You may have heard about Apple's new service Siri on the buzz... well here it is in all its glory, Thanks to our friends at www.collegehumour.com
Please Like & Share it ( if you enjoyed ) Thanks for your support ??? Facebook: http://www.facebook.com/BashirSultani Twitter: http://twitter.com/bashsultani Google+ http://gplus.to/BashirSultani REAL TIME - 40 min. I REUSE THE SAME SALT ALL THE TIME TOOLS: 1-2 FULL SHAKER OF ANY FINE SALT +PIECE OF SHARP PAPER + iPHONE4 + iMOVIE PATIENCE Awesome remix by UltraHyperShadow http://www.youtube.com/user/UltraBrawl
Steve Harvey exhibits lamentable ignorance and continues his atheist hate speech.
Scientists are on the verge of answering one of the greatest questions in history: Are we alone? Combining the latest telescope images with dazzling CGI, Life Beyond Earth will immerse audiences in the sights and sounds of alien worlds, while top astrobiologists explain how these places are changing how we think about the potential for life in our solar system. We used to think our neighboring planets and moons were fairly boring -- mostly cold, dead rocks where life could never take hold. Today, however, the solar system looks wilder than we ever imagined. Powerful telescopes and unmanned space missions have revealed a wide range of dynamic environments -- atmospheres thick with organic molecules, active volcanoes, and vast saltwater oceans. This ongoing revolution is forcing scientists to expand their ideas about what kinds of worlds could support life. And if we do find primitive life forms elsewhere in the solar system, it may well be that life is common in the universethe rule, and not the exception.
One more incredibly cool video from research diver, musician, and filmmaker Henry Kaiser. Henry says: "Since support workers in town cannot make their usual recreational trips out onto the sea ice, the powers-that-be at McMurdo Station installed the OB TUBE within walking distance of town. Anyone can climb down the ladder and watch us divers at work under the ice. The snow was bulldozed off of the sea ice around the observation tube, creating a very light environment; which seems to have attracted an enormous population of larval and juvenile ice fish that form great clouds around the tube."
The Randi Show is a biweekly video podcast produced by the James Randi Educational Foundation. James Randi himself discusses news from the world of science, pseudoscience, and the paranormal. Plus, he shares some stories from his amazing life. In this episode, Randi explores the latest news in cold fusion. Has it finally been achieved?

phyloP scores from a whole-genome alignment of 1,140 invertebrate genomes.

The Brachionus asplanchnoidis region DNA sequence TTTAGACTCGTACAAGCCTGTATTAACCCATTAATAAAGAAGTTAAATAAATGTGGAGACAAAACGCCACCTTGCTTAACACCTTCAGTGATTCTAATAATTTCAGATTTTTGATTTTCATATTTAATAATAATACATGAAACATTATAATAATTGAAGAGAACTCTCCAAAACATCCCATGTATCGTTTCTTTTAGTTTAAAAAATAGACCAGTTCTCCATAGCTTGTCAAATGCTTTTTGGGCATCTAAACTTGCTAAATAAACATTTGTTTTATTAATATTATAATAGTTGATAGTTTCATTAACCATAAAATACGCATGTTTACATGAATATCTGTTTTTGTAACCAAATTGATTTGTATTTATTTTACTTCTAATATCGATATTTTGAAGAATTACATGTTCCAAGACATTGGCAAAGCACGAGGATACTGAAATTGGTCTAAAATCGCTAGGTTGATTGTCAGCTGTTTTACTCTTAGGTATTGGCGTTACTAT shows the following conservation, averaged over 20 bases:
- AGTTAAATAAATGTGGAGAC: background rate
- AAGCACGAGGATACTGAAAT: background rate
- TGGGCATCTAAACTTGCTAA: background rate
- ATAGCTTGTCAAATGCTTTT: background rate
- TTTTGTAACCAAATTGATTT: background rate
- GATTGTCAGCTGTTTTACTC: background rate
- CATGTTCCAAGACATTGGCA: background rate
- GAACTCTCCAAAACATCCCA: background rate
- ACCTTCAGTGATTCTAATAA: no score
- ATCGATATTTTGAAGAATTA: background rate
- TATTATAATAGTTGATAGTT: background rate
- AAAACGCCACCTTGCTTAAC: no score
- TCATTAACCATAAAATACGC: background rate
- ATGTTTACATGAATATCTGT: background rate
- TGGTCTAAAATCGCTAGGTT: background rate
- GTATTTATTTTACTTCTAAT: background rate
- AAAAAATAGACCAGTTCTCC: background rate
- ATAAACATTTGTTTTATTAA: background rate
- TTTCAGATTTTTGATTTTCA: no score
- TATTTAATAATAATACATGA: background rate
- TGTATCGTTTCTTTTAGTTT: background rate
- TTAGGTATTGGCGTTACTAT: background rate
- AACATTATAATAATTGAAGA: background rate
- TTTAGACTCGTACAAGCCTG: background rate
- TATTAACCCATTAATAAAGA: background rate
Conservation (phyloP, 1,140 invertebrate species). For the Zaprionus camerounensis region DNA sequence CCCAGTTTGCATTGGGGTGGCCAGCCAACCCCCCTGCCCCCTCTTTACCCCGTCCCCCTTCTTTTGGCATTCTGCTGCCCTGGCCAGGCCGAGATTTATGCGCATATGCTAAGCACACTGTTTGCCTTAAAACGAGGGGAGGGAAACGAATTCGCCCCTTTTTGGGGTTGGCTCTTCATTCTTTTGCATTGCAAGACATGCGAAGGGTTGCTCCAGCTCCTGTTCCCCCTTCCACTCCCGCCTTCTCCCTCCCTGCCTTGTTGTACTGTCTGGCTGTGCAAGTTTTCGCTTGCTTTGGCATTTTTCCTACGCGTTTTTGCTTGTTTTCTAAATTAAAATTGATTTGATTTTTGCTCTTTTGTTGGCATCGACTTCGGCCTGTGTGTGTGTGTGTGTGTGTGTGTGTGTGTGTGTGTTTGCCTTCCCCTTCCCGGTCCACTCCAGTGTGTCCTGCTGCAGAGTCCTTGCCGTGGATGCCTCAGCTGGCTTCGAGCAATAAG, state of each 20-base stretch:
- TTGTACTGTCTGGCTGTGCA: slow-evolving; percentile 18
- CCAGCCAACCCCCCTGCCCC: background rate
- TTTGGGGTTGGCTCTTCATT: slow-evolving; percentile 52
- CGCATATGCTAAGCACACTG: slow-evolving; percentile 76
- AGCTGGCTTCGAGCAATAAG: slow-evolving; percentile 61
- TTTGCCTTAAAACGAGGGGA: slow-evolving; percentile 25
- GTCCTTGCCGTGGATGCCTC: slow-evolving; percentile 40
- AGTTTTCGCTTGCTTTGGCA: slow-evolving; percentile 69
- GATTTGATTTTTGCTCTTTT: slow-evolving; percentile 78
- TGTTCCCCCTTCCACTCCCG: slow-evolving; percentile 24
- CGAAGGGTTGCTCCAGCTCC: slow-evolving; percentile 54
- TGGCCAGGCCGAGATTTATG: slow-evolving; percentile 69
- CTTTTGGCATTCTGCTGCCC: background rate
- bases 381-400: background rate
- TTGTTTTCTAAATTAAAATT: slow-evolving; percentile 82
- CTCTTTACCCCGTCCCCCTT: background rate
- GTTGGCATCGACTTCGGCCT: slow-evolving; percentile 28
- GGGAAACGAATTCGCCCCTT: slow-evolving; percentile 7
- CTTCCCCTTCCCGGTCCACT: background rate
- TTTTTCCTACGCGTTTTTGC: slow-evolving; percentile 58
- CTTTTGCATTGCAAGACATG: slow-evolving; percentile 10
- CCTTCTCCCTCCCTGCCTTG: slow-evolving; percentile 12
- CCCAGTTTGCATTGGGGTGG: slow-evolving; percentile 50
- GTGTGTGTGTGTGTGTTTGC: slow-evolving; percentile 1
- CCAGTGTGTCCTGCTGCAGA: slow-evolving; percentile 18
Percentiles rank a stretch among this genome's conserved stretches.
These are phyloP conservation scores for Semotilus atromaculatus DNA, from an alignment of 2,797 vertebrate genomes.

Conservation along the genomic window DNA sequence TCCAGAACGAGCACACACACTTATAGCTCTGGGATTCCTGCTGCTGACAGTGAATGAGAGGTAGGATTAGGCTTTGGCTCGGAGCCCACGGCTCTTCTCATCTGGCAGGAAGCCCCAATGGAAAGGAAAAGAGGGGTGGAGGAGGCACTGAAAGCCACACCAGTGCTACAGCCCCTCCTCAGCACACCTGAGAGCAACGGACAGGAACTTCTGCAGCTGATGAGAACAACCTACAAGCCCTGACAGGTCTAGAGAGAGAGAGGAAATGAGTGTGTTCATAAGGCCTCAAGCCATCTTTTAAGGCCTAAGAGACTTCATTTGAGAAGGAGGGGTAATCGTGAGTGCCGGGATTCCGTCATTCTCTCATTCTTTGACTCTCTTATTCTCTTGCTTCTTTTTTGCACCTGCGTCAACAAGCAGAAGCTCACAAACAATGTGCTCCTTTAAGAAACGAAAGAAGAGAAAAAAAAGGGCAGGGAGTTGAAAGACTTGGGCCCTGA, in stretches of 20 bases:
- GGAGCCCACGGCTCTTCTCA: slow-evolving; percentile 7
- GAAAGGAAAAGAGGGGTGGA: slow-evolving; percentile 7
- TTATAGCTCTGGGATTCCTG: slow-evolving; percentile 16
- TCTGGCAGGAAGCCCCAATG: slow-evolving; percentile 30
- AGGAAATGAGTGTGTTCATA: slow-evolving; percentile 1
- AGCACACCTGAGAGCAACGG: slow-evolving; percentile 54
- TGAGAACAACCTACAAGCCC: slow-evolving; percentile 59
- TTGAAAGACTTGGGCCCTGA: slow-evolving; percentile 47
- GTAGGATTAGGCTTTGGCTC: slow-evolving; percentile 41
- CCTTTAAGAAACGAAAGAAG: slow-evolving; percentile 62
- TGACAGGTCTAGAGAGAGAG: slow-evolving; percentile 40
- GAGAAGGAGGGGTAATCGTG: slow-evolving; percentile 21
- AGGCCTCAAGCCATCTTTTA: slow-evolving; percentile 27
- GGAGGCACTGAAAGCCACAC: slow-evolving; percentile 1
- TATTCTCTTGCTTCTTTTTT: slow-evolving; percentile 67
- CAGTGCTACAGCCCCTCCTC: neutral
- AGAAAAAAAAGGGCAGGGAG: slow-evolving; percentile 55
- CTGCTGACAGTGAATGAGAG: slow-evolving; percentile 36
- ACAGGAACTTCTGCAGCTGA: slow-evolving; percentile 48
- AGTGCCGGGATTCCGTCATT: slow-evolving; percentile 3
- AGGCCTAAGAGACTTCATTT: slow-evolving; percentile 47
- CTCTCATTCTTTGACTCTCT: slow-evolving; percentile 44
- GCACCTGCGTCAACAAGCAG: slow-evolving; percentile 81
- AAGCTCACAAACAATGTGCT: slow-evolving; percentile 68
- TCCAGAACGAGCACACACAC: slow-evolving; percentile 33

Does science ruin the magic of life? In this grumpy but charming monologue, Robin Ince makes the argument against. The more we learn about the astonishing behavior of the universe -- the more we stand in awe.
A "Ghost Light" is an unexplained luminescent phenomena. That's how aliens might see Earth if they arrived with no awareness of its civilizations, atmosphere and climate, and magnetic field. Astronauts aboard the International Space Station are all too familiar with the city lights, the thunderstorms, and the aurorae that turn Earth into a planet of soft glows and flickering beams. This video has been made up of timelapse sequences captured aboard the ISS. Enjoy in 1080p!
Time Twister consists of two LEGO Mindstorms bricks communicating via Bluetooth. The master brick keeps track of the time and handles the minute digits. The slave brick handles the hour digits and the second indicator. Each digit is made up of five layers with black and white tiles layed out in different patterns. Each layer can rotate 360 degrees before it hooks to the next layer. By twisting the top layer back and forth in a specific pattern, you can arrange the layers so that the desired digit is displayed. http://tiltedtwister.com
In high-res 1080p. Explores one of the deepest mysteries about the origin of our universe. According to standard theory, the early moments of the universe were marked by the explosive contact between subatomic particles of opposite charge. Featuring short interviews with Masaki Hori, Tokyo University and Jeffrey Hangst, Aarhus University. Scientists are now focusing their most powerful technologies on an effort to figure out exactly what happened. Our understanding of cosmic history hangs on the question: how did matter as we know it survive? And what happened to its birth twin, its opposite, a mysterious substance known as antimatter?
blippar has helped Mercedes-Benz create the worlds first ever augmented reality advertising campaign in car showrooms as part of the Escape The Map campaign.